These two choices are quick if you have internet access. Like the books the internet doesn’t always get it right. It is in your best interest to use a combination of sources to make sure you have the right name associated with the hallmark you are researching.
I previously mentioned to you how many Navajo, Zuni & Hopi people are involved in jewelry making. This makes it impossible to know all of the different silversmiths. However, the ones who are active will be the easiest to identify, and that is a good reason to post your unknown hallmark on turquoisepeople.com. This is a community of Native American art enthusiasts who want to learn more.
In Part IV I will answer a question on turquoisepeople.com using these tools.
Research Example, How we identify Hallmarks
This following question was posted on turquoisepeople.com.
Lets work through this identification question together. First, we will approach this question like we only have the Internet to use for a resource.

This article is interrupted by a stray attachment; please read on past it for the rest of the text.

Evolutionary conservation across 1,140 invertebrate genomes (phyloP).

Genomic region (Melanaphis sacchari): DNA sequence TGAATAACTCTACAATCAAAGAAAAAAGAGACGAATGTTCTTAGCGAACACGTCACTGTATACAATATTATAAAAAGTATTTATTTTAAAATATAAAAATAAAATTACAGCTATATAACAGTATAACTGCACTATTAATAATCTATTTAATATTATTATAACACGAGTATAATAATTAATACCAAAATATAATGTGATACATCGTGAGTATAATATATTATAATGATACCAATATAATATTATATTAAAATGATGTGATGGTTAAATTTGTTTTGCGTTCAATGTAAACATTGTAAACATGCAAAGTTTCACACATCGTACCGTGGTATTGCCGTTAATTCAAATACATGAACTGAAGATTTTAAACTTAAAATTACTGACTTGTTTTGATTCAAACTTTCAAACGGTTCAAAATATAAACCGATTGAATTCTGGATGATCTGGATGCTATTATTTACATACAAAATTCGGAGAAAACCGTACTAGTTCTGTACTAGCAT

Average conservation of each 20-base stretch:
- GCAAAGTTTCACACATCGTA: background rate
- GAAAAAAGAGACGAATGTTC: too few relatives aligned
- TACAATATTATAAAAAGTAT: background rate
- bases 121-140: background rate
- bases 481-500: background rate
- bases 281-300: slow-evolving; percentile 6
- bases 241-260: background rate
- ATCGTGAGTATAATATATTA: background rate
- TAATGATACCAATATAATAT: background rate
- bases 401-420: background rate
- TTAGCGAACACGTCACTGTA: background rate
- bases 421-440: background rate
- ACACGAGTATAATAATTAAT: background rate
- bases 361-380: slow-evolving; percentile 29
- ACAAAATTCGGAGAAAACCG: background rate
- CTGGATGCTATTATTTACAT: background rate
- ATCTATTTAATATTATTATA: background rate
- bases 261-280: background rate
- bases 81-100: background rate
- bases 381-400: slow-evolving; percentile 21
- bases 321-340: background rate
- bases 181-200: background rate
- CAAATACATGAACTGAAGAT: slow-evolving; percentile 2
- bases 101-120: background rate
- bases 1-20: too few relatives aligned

I am going to make some general assumptions about the two pieces. I believe that they are both Navajo made due to the style, and also going to age them back to the 1970s – 80s.
Next, go to the http://www.art-amerindien.com/signature_bijoux_amerindiens.htm site. The ring has a very clear hallmark, letters JT inside a box. You will find you search by first initial on the hallmark site, so we click the J. When we get to the JT section we find several marks, but none of them have the box around them. Fight the temptation to think one of the JT’s is your artist, this is a very distinct hallmark and most likely doesn’t belong to one of the artists listed.